You're not getting it. It is an incremental movement when considered q to q but it a move downward when looked at yoy. What is supposed to be Apple's best quarter and, for all intent and purpose, the quarter where you would expect margins to be sustained from the last q. When you say that +.9 balances out -.7... are you kidding? Really? Start adding up the difference between earnings from each quarter and then you will find out that the two don't even come close to cancelling each other out.
You've proved my point by saying that 40% or greater margins are not sustainable. Exactly what Wall Street is hearing.
So, next year, let's say it drops another .7%... even if the q to q is up .9%... then what happens.
I don't know what I'm not "getting", man. YoY vs QoQ? Increment vs trend? I'm suggesting the major correction happened over a year ago, and since then we're seeing an improving "trend" comparing margins to revenue. Reflected in the past couple of quarters especially... a stabilizing of margins (I see it, and you say I need glasses. Are you even looking at what I'm referring to?). I don't believe we will see a further significant erosion of margins (the kind that matter to the bottom line or long-term health of the company). The supposition of a further YoY decrease of fractional margins (which don't really matter unless they continue long term) is correct, but I don't see that as an ongoing trend.
And I'm not sure what your point is/was to be honest (what I supposedly proved for you?)... a year ago, I was discussing what I saw as a pretty substantial "correction" to their (even then) unrealistic margins. You couldn't sustain those high margins long term and maintain competition, etc. When they adjusted from >40% to high 30s (running roughly between 37 and 38 pretty consistently since) they actually improved their flexibility, ability to adjust to conditions and competition, etc. So, we agree in principal about the >40% margins not being sustainable... but that's REALLY old news!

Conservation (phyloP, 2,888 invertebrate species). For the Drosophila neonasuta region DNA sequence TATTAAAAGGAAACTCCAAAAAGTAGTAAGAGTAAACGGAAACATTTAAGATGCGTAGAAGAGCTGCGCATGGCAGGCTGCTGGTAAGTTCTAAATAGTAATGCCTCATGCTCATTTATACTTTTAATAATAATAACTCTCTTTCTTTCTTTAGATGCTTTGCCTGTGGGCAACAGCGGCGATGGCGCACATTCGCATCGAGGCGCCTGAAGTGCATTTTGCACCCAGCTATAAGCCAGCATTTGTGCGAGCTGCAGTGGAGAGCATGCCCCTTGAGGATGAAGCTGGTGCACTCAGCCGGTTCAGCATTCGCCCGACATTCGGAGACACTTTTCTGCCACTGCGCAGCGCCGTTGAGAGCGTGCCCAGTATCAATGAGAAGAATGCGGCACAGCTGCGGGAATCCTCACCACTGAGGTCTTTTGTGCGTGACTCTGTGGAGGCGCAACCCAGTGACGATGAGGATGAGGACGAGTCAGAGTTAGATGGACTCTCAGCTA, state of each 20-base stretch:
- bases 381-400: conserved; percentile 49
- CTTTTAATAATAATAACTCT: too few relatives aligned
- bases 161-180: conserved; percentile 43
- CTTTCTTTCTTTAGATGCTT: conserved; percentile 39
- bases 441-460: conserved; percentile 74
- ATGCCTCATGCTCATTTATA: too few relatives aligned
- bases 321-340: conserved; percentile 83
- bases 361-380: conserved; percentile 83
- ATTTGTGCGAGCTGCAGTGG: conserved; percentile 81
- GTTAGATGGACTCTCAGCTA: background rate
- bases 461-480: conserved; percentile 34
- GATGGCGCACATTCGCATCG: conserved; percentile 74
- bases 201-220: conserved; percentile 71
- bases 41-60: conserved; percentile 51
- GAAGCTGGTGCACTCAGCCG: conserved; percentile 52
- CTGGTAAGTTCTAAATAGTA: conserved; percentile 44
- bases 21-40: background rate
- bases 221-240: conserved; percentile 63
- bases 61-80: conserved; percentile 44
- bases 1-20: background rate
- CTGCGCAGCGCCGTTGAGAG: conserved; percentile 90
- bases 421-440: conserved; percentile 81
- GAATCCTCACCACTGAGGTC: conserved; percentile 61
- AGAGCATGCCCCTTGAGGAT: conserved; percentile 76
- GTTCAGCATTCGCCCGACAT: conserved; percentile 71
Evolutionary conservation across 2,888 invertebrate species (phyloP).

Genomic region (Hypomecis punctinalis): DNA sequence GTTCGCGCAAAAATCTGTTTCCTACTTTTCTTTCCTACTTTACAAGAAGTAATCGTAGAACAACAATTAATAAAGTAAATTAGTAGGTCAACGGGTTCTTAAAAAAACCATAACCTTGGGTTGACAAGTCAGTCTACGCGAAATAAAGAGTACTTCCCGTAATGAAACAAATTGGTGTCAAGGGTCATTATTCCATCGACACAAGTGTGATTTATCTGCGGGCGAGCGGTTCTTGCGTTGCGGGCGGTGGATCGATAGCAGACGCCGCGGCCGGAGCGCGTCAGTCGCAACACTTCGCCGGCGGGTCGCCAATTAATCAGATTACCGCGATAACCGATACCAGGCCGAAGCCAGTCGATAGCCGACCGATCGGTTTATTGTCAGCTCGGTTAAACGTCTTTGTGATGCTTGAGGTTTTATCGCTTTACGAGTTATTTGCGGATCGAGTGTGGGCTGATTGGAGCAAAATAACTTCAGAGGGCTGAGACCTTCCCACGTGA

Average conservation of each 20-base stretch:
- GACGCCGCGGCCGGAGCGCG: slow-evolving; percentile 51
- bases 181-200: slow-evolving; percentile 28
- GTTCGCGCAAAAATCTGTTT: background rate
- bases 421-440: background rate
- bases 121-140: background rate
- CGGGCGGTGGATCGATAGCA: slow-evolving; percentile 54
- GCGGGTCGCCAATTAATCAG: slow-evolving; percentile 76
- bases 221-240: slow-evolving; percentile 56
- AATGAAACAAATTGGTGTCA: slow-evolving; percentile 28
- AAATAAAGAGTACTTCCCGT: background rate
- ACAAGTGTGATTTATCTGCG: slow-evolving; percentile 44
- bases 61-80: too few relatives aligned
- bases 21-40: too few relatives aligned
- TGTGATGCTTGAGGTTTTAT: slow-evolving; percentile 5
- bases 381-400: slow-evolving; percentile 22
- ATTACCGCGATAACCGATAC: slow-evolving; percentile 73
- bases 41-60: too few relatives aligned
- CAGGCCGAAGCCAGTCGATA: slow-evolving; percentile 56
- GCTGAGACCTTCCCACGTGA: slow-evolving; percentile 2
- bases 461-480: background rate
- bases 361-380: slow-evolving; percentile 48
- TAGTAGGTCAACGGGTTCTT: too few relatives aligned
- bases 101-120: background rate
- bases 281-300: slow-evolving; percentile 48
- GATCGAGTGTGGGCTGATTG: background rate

I don't think growing the margins again from where they are now is actually healthy or desirable. They even have some room to decrease them in a positive way (because not all margin reductions are bad things). I'd probably be happiest if they could ride between 35 and 37. That to me is very sustainable, allows for solid revenue / net profit growth (in real terms, not percentages) while remaining competitive and flexible.
Saying Wall Street is all about the margins is in a small way shifting that "need for growth" philosophy into margins, where there is an inherent ceiling. That shouldn't be the criteria at all. And building on a perception of "shrinking margins" is not accurate if you're implying that they're falling dangerously, or anywhere near distressed levels.
Meanwhile there isn't any measurable or foreseeable ceiling to Apple's revenue growth. The stuff that really matters. Stay in the mid to high 30s for margins, and keep growing revenue. That's a healthy picture. The margin correction in late 2012 was a necessary one. Now we're cruising in high-gain mode. I see margins stabilizing. Why do you see a different picture?